Step 8: Remove the Coolant Temperature Sensor

Using a ¼" drive socket and extension and the correct sized socket (usually 19mm), loosen the sensor from the engine block and remove it entirely.

Step 9: Clean the Hole Where the Sensor is Located

Make sure to clean the sensor's insert area before you reinstall the temperature sensor.

In some cases, dirt, debris, and other particles will impact the function of the coolant temperature sensor, so you want to make sure you have a clean area before installing the new one.

coolant sensor being reinserted

Step 10: Install the New Sensor

Using your fingers, hand screw the coolant temperature sensor into its placement hole until the sensor is flush against the engine. Remove the extension from the ratchet and hand-tighten the sensor manually with the socket and extension.

  • Warning: For a successful coolant temperature sensor replacement, the sensor needs to be installed very carefully and not tightened down too tight. This is why we recommend hand tightening the sensor with the socket and extension, but not the ratchet.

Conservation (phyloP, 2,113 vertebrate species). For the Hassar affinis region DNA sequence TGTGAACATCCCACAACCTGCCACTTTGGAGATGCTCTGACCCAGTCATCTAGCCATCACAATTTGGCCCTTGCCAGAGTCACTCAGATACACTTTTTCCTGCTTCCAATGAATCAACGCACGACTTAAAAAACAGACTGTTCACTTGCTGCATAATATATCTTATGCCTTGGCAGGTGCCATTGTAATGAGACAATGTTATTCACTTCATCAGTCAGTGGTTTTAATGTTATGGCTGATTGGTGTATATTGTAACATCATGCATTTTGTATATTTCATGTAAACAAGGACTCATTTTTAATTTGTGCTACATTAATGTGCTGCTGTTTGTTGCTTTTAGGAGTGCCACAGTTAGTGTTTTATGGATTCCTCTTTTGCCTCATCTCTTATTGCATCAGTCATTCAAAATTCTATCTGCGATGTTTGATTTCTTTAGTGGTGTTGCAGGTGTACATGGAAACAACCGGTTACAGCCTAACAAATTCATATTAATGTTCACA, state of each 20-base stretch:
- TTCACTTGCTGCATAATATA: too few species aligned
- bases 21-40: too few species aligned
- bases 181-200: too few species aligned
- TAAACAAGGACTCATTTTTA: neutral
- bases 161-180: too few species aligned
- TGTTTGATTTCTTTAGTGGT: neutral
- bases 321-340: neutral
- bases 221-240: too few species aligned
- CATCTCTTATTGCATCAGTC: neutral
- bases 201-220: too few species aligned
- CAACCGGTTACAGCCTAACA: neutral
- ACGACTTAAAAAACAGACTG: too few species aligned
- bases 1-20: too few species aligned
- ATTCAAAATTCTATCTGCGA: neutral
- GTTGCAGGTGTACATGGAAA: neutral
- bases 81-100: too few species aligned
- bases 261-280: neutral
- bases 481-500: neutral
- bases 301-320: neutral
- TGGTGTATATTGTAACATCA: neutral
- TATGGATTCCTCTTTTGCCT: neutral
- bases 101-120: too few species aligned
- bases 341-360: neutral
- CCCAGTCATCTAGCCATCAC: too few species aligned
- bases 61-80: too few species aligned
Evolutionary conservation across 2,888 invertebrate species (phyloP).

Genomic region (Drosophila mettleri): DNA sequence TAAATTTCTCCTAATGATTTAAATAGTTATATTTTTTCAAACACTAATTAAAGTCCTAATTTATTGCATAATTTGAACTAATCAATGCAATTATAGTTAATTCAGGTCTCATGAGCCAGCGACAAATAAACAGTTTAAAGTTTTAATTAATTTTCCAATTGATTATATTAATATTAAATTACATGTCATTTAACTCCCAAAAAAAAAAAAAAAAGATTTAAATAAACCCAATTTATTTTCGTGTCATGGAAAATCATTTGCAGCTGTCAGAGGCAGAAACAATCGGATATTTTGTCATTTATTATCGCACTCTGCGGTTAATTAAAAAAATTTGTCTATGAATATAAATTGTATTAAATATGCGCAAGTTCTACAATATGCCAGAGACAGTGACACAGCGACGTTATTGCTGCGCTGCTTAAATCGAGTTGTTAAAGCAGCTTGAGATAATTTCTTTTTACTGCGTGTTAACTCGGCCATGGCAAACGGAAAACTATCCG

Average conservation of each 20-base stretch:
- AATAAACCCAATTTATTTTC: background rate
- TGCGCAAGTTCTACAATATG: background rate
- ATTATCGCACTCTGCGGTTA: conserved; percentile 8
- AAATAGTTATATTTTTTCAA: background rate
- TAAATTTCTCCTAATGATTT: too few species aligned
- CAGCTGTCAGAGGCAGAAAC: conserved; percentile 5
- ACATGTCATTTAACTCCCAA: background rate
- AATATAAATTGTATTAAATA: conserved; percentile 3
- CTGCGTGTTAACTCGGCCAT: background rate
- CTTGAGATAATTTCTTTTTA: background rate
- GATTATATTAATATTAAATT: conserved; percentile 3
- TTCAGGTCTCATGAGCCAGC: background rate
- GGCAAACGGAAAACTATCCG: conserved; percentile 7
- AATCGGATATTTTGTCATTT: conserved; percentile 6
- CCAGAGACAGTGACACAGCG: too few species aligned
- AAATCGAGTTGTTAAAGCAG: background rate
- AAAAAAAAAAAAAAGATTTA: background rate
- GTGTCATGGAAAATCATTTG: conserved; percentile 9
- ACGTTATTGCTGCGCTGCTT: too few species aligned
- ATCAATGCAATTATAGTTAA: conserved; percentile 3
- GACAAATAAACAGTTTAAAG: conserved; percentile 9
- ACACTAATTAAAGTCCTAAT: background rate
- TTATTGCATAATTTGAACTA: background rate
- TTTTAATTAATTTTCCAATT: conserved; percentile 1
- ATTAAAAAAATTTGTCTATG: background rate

Step 11: Reattach Wiring Harness to Sensor

Once the sensor has been successfully tightened, reattach the wiring harness.

It should "snap" into place.

Step 12: Verify the Radiator Drain Plug Has Been Tightened

Before proceeding with refilling the radiator, it's crucial to double-check that the radiator drain plug has been securely tightened. Using a suitable wrench, ensure that the plug is snugly in place to prevent any leaks.

Step 13: Add Radiator Coolant

Although you may have collected the radiator coolant when you drained it from the radiator, it is highly recommended that you add new coolant.

This will ensure that the coolant temperature sensor will work correctly. Add new coolant, mixed with distilled water as recommended by your specific vehicle manufacturer.

  • Warning: Many newer cars, trucks, and SUV's have coolant systems that require a priming step. This is unique and specific to each vehicle manufacturer, so it's VITAL that you contact your automotive manufacturer and receive the precise process for priming the coolant system. Failure to do this will often result in air bubbles being trapped in the coolant system and overheating problems.

Step 14: Add Coolant to Coolant Reservoir

After your radiator is full, you need to add fresh coolant to your coolant overflow reservoir. It's likely that when you start your vehicle for the first time that you'll have to add coolant. Be proactive by adding some to the coolant reservoir to reduce the potential of air bubbles in the coolant lines.